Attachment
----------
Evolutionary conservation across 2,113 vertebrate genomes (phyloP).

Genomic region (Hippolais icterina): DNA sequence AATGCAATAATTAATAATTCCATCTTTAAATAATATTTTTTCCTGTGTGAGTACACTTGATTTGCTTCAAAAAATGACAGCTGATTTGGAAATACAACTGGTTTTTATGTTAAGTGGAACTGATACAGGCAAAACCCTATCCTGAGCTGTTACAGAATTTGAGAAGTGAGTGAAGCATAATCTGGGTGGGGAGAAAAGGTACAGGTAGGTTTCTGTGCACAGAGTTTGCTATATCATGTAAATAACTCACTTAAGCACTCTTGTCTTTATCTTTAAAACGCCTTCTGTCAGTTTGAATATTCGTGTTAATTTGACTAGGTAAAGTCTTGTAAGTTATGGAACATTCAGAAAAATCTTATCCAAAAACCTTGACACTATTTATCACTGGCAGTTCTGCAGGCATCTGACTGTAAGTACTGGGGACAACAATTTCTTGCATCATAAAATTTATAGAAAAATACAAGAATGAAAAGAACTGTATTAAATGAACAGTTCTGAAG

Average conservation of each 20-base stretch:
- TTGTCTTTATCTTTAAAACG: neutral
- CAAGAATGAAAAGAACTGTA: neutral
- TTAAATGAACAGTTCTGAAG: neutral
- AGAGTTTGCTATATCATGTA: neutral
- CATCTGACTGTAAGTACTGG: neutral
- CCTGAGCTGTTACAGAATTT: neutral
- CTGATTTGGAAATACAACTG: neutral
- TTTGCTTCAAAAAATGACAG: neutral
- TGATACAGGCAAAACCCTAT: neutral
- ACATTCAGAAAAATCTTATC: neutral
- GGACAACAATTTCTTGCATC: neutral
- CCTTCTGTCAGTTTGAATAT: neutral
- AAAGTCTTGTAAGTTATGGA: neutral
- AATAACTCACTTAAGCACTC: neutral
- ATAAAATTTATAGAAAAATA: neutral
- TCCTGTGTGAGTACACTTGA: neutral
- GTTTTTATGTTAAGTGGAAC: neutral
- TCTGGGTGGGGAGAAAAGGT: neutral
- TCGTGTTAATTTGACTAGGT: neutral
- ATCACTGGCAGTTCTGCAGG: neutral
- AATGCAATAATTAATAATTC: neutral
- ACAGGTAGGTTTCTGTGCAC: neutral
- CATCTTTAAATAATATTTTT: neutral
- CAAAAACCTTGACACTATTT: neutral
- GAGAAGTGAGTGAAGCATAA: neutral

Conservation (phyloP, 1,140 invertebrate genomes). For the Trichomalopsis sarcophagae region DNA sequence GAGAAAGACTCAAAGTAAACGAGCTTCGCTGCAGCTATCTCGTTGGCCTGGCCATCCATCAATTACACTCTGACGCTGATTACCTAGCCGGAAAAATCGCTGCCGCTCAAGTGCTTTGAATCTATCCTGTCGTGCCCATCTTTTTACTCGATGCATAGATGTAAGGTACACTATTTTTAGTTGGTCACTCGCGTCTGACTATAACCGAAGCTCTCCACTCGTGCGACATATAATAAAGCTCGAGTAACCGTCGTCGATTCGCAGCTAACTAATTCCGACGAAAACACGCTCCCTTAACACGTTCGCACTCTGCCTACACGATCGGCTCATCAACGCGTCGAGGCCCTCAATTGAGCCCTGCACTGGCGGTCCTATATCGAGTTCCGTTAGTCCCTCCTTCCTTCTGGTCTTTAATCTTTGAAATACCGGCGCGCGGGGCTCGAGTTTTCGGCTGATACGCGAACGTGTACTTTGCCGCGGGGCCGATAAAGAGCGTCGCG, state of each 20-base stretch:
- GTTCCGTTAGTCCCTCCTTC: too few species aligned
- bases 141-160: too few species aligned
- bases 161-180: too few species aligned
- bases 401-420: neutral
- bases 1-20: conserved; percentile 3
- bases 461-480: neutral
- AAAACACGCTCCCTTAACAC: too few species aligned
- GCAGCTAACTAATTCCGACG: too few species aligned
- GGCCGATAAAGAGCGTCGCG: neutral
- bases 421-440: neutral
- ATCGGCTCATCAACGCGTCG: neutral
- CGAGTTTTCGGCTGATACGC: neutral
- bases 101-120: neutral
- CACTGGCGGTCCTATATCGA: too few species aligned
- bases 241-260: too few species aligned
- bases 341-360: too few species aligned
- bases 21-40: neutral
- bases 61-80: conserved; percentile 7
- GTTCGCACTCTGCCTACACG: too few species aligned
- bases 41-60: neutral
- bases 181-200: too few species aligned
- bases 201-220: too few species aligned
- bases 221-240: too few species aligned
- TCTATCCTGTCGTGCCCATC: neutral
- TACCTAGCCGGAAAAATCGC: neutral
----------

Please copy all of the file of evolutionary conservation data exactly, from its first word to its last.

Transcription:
Evolutionary conservation across 2,113 vertebrate genomes (phyloP).

Genomic region (Hippolais icterina): DNA sequence AATGCAATAATTAATAATTCCATCTTTAAATAATATTTTTTCCTGTGTGAGTACACTTGATTTGCTTCAAAAAATGACAGCTGATTTGGAAATACAACTGGTTTTTATGTTAAGTGGAACTGATACAGGCAAAACCCTATCCTGAGCTGTTACAGAATTTGAGAAGTGAGTGAAGCATAATCTGGGTGGGGAGAAAAGGTACAGGTAGGTTTCTGTGCACAGAGTTTGCTATATCATGTAAATAACTCACTTAAGCACTCTTGTCTTTATCTTTAAAACGCCTTCTGTCAGTTTGAATATTCGTGTTAATTTGACTAGGTAAAGTCTTGTAAGTTATGGAACATTCAGAAAAATCTTATCCAAAAACCTTGACACTATTTATCACTGGCAGTTCTGCAGGCATCTGACTGTAAGTACTGGGGACAACAATTTCTTGCATCATAAAATTTATAGAAAAATACAAGAATGAAAAGAACTGTATTAAATGAACAGTTCTGAAG

Average conservation of each 20-base stretch:
- TTGTCTTTATCTTTAAAACG: neutral
- CAAGAATGAAAAGAACTGTA: neutral
- TTAAATGAACAGTTCTGAAG: neutral
- AGAGTTTGCTATATCATGTA: neutral
- CATCTGACTGTAAGTACTGG: neutral
- CCTGAGCTGTTACAGAATTT: neutral
- CTGATTTGGAAATACAACTG: neutral
- TTTGCTTCAAAAAATGACAG: neutral
- TGATACAGGCAAAACCCTAT: neutral
- ACATTCAGAAAAATCTTATC: neutral
- GGACAACAATTTCTTGCATC: neutral
- CCTTCTGTCAGTTTGAATAT: neutral
- AAAGTCTTGTAAGTTATGGA: neutral
- AATAACTCACTTAAGCACTC: neutral
- ATAAAATTTATAGAAAAATA: neutral
- TCCTGTGTGAGTACACTTGA: neutral
- GTTTTTATGTTAAGTGGAAC: neutral
- TCTGGGTGGGGAGAAAAGGT: neutral
- TCGTGTTAATTTGACTAGGT: neutral
- ATCACTGGCAGTTCTGCAGG: neutral
- AATGCAATAATTAATAATTC: neutral
- ACAGGTAGGTTTCTGTGCAC: neutral
- CATCTTTAAATAATATTTTT: neutral
- CAAAAACCTTGACACTATTT: neutral
- GAGAAGTGAGTGAAGCATAA: neutral

Conservation (phyloP, 1,140 invertebrate genomes). For the Trichomalopsis sarcophagae region DNA sequence GAGAAAGACTCAAAGTAAACGAGCTTCGCTGCAGCTATCTCGTTGGCCTGGCCATCCATCAATTACACTCTGACGCTGATTACCTAGCCGGAAAAATCGCTGCCGCTCAAGTGCTTTGAATCTATCCTGTCGTGCCCATCTTTTTACTCGATGCATAGATGTAAGGTACACTATTTTTAGTTGGTCACTCGCGTCTGACTATAACCGAAGCTCTCCACTCGTGCGACATATAATAAAGCTCGAGTAACCGTCGTCGATTCGCAGCTAACTAATTCCGACGAAAACACGCTCCCTTAACACGTTCGCACTCTGCCTACACGATCGGCTCATCAACGCGTCGAGGCCCTCAATTGAGCCCTGCACTGGCGGTCCTATATCGAGTTCCGTTAGTCCCTCCTTCCTTCTGGTCTTTAATCTTTGAAATACCGGCGCGCGGGGCTCGAGTTTTCGGCTGATACGCGAACGTGTACTTTGCCGCGGGGCCGATAAAGAGCGTCGCG, state of each 20-base stretch:
- GTTCCGTTAGTCCCTCCTTC: too few species aligned
- bases 141-160: too few species aligned
- bases 161-180: too few species aligned
- bases 401-420: neutral
- bases 1-20: conserved; percentile 3
- bases 461-480: neutral
- AAAACACGCTCCCTTAACAC: too few species aligned
- GCAGCTAACTAATTCCGACG: too few species aligned
- GGCCGATAAAGAGCGTCGCG: neutral
- bases 421-440: neutral
- ATCGGCTCATCAACGCGTCG: neutral
- CGAGTTTTCGGCTGATACGC: neutral
- bases 101-120: neutral
- CACTGGCGGTCCTATATCGA: too few species aligned
- bases 241-260: too few species aligned
- bases 341-360: too few species aligned
- bases 21-40: neutral
- bases 61-80: conserved; percentile 7
- GTTCGCACTCTGCCTACACG: too few species aligned
- bases 41-60: neutral
- bases 181-200: too few species aligned
- bases 201-220: too few species aligned
- bases 221-240: too few species aligned
- TCTATCCTGTCGTGCCCATC: neutral
- TACCTAGCCGGAAAAATCGC: neutral